4. Don’t trust airport parking lots to be empty or easy to navigate.

At peak travel times, airport parking lots can fill up quickly, and you will lose time driving around looking for the few open spots, or driving to alternate lots, or going back and forth trying to figure out where you can actually park without dropping a half-day’s pay for the privilege. Additionally, staffing is usually down a bit for the holidays, so there seem to be fewer buses, fewer open pay lanes on the way out and fewer people to ask for directions to alternate parking.

And in the case of a winter storm during your travels, moving around the airport gets even more difficult, as snow removal vehicles dominate the traffic lanes, shuttle buses have to navigate around snow banks, parking spots disappear as they are filled by snow piles from plowing trucks, and your car is piled high with snow and ice that you have to clear and scrape off with your credit card, as you hadn’t yet put an ice scraper in the car.

To keep yourself out of trouble, check airport Web sites (although not that many offer real-time parking information just yet), allow extra time and look into off-airport lots or even a sleep and fly option.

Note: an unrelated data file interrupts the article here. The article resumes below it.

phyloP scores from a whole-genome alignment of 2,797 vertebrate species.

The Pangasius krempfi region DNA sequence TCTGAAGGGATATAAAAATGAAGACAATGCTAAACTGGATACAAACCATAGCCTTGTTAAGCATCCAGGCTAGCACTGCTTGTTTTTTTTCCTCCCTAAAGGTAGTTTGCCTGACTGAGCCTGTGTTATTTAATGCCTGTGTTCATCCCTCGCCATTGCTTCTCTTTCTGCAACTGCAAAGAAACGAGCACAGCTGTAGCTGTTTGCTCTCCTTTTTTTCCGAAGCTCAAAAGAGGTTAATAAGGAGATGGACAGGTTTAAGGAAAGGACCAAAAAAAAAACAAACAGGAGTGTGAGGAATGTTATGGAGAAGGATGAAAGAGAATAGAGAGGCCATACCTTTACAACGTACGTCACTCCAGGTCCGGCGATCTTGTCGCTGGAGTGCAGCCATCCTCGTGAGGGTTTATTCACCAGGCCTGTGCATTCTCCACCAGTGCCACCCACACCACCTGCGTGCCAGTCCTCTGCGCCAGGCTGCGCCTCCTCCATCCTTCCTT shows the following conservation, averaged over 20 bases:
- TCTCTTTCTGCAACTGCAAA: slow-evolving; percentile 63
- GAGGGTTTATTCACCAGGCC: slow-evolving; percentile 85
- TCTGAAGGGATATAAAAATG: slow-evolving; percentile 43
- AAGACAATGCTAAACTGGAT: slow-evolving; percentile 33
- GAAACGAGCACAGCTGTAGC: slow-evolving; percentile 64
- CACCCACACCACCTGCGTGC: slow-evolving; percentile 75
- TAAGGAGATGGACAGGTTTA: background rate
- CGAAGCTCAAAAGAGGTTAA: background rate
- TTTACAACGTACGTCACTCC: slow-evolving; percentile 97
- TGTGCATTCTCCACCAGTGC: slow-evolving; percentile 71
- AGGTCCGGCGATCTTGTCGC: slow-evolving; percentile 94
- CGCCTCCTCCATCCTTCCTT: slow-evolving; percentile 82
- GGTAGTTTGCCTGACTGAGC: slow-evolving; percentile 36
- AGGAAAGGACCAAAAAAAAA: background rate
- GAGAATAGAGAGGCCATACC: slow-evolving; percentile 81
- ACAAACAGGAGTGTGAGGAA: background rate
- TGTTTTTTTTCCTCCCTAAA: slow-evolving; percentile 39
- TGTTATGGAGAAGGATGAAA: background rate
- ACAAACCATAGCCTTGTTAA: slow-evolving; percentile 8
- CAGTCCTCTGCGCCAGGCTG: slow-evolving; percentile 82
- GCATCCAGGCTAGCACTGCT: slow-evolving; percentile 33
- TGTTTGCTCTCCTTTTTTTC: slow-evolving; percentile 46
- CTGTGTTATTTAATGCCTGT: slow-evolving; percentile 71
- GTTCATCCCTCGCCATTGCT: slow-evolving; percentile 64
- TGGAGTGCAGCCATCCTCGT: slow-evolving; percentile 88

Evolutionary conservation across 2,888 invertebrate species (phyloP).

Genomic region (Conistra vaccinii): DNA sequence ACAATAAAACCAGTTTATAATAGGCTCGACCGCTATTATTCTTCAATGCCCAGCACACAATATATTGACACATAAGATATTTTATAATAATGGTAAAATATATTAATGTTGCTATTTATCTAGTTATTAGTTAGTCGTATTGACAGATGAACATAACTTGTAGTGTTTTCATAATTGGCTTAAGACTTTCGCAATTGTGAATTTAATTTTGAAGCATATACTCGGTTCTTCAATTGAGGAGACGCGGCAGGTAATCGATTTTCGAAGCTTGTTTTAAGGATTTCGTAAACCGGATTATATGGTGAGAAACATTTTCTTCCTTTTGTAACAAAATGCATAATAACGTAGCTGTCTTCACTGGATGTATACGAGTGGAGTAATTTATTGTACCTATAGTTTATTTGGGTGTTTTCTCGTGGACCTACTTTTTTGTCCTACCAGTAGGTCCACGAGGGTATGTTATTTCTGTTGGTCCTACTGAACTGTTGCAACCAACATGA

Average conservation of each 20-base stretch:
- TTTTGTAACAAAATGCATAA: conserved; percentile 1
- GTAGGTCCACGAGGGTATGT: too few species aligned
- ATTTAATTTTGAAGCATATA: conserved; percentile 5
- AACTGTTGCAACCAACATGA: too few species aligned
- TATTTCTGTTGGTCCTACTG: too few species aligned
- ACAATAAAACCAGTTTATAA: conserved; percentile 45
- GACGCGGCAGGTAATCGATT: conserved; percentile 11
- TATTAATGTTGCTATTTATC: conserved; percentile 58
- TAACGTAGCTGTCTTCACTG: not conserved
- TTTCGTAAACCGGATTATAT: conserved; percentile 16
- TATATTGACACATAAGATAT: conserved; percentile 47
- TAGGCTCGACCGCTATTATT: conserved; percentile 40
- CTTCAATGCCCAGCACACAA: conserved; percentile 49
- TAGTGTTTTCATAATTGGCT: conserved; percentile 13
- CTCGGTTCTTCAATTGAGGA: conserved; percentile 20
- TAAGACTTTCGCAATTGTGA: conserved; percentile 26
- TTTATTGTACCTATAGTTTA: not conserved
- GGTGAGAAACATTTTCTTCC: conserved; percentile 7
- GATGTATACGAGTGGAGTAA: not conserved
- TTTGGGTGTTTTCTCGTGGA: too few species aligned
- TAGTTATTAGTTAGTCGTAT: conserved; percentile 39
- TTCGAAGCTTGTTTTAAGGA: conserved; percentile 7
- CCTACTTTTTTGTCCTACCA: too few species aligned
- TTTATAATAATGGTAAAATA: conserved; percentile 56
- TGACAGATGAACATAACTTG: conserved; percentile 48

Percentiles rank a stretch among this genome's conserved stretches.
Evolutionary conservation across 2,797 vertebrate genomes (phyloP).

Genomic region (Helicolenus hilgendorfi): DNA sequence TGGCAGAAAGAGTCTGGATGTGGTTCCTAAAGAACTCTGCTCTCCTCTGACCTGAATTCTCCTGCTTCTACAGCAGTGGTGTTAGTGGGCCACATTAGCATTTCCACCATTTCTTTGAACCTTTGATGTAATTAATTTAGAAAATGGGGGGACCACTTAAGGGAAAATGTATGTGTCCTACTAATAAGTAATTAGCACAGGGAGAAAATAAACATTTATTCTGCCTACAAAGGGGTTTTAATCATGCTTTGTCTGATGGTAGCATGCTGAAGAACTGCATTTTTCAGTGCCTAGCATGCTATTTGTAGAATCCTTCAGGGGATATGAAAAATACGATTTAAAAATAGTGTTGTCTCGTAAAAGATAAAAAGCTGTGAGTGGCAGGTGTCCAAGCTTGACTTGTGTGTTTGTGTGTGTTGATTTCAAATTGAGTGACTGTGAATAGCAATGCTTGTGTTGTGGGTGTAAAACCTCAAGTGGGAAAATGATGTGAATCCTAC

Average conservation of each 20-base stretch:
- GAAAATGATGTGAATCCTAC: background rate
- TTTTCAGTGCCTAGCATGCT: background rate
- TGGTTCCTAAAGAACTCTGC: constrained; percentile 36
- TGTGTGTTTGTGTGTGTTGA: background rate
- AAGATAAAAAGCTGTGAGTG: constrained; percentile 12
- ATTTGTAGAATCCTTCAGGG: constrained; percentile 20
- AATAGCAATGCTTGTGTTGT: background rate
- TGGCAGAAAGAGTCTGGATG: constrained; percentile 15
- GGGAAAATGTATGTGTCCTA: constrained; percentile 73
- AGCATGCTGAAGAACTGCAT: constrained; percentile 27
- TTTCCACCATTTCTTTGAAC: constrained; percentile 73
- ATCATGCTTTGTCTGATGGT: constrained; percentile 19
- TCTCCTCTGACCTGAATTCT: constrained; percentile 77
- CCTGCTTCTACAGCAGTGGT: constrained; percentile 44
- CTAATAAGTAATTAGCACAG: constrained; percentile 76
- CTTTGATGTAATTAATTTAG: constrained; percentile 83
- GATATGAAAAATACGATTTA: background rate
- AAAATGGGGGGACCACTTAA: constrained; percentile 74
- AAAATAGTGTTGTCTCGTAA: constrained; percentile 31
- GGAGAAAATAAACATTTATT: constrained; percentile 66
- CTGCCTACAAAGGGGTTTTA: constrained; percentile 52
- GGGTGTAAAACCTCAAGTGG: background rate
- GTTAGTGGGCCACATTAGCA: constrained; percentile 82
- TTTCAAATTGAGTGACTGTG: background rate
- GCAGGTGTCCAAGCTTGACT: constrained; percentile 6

5. Don’t wait too long to book.

There was a time that risking a last-minute holiday booking was a fair bet. With more planes in the air, there were more empty seats; before online bookings, some hotels would inevitably fail to sell out; and rental car companies had not downsized their fleets, so you could always get a car. Among my more travel-savvy friends, stories of last-minute trips booked at rock-bottom prices were common.

All that has changed now, and it is more common to hear about travelers who decided they just couldn’t afford to take a trip than about folks who found a trip so cheap they couldn’t afford not to take it.

6. Don’t assume things will go to plan.

Traveling during the peak holiday season, particularly in regions where winter weather can be an issue, may be as unpredictable as anything you will do all year. And I don’t mean only Detroit, Minneapolis or other northern cities; when a rare snowstorm hits southern cities like Atlanta or Houston, the situation is almost always worse, as they are neither really trained nor equipped to deal with it. (For help coping with snowy weather on the roads and at the airport, see Winter Travel Tips.)

Additionally, your fellow travelers are in larger groups, with more stuff and less experience than at any other time of the year, bar none. This is not to disparage those folks — getting a family of four through security during peak travel times with security agents barking semi-coherent orders is no cakewalk, even for experienced travelers, and they have as much right to use the air transit system as does any road warrior salesperson. I would even turn this one around; complaining about inexperienced travelers during the holidays is like complaining about French people when you take a vacation in France. If you don’t want to travel with a lot of people around you, don’t travel during the holidays.

For my part, I’ll be traveling this holiday season, right there with the noobs putting wrapped presents on the security conveyor belt. See you then!